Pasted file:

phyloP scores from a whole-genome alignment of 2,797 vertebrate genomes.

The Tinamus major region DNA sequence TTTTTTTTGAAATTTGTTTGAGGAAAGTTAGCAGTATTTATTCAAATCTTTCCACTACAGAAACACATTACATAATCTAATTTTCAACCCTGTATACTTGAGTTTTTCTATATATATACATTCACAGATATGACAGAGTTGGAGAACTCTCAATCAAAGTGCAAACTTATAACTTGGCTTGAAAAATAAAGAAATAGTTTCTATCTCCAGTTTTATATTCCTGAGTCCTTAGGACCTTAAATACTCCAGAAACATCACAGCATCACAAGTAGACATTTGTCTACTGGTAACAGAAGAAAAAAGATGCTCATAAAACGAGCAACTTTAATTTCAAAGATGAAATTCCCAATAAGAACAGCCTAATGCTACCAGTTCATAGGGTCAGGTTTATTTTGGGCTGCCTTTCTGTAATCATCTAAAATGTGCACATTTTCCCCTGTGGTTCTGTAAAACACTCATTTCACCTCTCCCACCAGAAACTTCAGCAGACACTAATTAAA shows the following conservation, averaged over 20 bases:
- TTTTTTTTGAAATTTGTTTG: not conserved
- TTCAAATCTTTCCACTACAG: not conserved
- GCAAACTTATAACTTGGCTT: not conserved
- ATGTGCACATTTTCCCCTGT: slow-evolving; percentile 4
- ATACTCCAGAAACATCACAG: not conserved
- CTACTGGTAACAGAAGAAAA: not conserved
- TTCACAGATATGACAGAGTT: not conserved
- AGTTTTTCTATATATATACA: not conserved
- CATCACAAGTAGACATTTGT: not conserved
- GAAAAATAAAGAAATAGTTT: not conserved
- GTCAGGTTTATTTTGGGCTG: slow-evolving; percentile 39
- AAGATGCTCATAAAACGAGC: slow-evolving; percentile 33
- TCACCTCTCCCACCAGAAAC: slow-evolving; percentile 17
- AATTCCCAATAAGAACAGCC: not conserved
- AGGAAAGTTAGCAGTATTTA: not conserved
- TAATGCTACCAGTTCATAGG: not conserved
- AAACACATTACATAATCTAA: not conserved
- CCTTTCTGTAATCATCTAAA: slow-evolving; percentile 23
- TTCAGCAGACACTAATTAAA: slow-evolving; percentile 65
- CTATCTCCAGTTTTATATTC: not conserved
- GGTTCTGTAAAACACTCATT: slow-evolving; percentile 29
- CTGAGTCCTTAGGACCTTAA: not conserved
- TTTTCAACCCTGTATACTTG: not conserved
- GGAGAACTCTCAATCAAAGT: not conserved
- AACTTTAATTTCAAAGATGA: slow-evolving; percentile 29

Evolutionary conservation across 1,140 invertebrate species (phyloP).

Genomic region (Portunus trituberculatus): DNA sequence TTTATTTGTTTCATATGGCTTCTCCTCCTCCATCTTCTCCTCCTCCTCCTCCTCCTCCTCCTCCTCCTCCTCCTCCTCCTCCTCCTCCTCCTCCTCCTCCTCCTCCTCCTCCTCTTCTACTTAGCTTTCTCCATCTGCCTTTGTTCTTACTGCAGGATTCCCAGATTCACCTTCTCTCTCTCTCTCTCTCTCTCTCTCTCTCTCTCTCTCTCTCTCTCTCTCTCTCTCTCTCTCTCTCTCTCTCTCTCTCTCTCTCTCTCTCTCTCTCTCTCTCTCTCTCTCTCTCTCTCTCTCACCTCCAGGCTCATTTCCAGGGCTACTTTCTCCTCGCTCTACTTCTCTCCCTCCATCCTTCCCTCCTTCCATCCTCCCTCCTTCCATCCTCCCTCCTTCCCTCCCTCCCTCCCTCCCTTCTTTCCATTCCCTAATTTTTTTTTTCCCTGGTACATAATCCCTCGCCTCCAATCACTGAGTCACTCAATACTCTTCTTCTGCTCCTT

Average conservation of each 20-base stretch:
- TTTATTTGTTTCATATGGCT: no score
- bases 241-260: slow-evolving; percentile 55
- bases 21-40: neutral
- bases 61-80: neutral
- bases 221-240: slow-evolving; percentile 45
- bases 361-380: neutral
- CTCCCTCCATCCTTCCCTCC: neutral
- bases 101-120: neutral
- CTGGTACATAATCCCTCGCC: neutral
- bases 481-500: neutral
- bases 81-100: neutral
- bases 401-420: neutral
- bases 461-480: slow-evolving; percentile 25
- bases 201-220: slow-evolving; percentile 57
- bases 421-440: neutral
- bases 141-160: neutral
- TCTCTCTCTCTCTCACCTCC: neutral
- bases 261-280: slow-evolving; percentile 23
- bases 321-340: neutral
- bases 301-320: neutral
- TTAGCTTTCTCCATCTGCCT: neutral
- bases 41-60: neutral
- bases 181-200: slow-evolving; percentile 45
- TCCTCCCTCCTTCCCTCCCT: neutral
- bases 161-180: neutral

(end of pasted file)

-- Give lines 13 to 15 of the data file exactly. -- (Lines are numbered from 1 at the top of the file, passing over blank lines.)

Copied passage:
- GTCAGGTTTATTTTGGGCTG: slow-evolving; percentile 39
- AAGATGCTCATAAAACGAGC: slow-evolving; percentile 33
- TCACCTCTCCCACCAGAAAC: slow-evolving; percentile 17